Google is banning apps that sell dagga from the Play Store
- Google introduced new rules on Wednesday banning apps from the Play Store that allow users to order marijuana.
- The updated rules are a blow to popular apps Weedmaps and Eaze, which have one million and 50,000 downloads respectively.
- Google said the apps won't be automatically banned, but would have to remove the shopping cart functionality.
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Google updated its Play Store guidelines on Wednesday to prohibit apps which facilitate the sale and delivery of marijuana.
- Allowing users to order marijuana through an in-app shopping cart feature.
- Assisting users in arranging the delivery or pick up of marijuana.
- Facilitating the sale of products containing THC.
The new rules aren't one-of-a-kind - Google also prohibits the sale of tobacco. However, they're likely to hit the two most-popular weed delivery apps, Weedmaps and Eaze. Weedmaps has more than a million downloads on the Play Store, while Eaze has some 50,000.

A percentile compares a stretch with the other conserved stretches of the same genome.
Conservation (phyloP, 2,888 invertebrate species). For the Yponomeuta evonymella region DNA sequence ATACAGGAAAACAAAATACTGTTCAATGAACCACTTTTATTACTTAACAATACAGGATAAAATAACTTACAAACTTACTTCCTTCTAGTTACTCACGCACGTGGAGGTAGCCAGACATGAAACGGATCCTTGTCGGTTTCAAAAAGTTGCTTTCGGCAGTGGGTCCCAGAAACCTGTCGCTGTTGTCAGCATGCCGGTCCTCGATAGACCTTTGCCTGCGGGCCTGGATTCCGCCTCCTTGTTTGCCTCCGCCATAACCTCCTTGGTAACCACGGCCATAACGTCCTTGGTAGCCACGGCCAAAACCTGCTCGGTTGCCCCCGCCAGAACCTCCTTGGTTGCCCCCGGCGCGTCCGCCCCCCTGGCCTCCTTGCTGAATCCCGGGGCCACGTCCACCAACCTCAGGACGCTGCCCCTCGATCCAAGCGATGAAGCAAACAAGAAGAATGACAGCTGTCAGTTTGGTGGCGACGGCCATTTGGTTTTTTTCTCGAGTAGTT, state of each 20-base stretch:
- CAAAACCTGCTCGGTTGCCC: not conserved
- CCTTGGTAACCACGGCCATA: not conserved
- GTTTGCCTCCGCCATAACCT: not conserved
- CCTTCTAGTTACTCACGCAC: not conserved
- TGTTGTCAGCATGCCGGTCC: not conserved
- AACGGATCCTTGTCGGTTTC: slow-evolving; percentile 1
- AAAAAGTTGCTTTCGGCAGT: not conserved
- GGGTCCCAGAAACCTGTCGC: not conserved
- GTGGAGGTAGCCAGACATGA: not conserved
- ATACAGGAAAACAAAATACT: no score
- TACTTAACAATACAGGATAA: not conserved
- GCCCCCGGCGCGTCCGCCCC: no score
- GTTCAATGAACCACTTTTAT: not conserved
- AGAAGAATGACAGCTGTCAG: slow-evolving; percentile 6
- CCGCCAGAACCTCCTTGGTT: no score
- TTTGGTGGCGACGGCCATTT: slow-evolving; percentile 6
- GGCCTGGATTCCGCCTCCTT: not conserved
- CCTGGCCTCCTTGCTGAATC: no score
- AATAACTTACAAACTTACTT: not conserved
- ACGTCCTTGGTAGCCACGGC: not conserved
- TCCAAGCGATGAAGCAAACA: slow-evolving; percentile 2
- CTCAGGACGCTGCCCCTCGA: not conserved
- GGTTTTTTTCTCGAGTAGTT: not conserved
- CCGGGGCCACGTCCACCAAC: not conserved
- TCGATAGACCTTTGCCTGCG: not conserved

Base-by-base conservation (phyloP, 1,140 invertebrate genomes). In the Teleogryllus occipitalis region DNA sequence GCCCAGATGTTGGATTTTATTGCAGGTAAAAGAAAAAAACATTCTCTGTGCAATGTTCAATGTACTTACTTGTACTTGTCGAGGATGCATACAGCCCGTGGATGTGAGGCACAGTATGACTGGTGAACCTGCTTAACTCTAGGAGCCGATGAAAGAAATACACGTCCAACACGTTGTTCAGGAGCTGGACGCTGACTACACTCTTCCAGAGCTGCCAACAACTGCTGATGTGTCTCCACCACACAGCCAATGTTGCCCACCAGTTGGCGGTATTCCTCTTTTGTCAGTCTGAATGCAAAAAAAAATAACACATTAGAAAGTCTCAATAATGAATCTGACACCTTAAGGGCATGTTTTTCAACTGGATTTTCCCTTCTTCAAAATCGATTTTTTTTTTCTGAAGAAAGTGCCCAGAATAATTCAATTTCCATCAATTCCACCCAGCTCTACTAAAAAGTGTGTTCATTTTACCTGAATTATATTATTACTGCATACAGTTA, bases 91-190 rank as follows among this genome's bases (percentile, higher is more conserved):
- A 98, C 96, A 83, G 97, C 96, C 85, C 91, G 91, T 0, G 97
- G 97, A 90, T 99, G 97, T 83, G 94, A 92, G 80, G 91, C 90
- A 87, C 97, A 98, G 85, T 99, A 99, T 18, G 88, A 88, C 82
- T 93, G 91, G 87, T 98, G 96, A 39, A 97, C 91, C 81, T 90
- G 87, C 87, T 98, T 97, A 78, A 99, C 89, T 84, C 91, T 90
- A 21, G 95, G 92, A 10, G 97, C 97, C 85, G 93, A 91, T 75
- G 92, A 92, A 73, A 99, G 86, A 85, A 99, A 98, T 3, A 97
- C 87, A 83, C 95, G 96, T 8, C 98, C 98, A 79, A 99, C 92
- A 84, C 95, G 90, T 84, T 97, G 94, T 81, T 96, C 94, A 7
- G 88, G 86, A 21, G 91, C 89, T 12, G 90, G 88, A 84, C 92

Google said that rather than shutting down the apps altogether, Eaze and Weedmaps will have to remove their shopping basket function.
"These apps simply need to move the shopping cart flow outside of the app itself to be compliant with this new policy," a Google spokesperson told Android Police.
"We've been in contact with many of the developers and are working with them to answer any technical questions and help them implement the changes without customer disruption."
An Eaze spokesperson told Engadget: "Google's decision is a disappointing development that only helps the illegal market thrive, but we are confident that Google, Apple and Facebook will eventually do the right thing and allow legal cannabis companies to do business on their platforms. We regret any inconvenience this may cause for customers and patients."
Google was not immediately available for comment when contacted by Business Insider.
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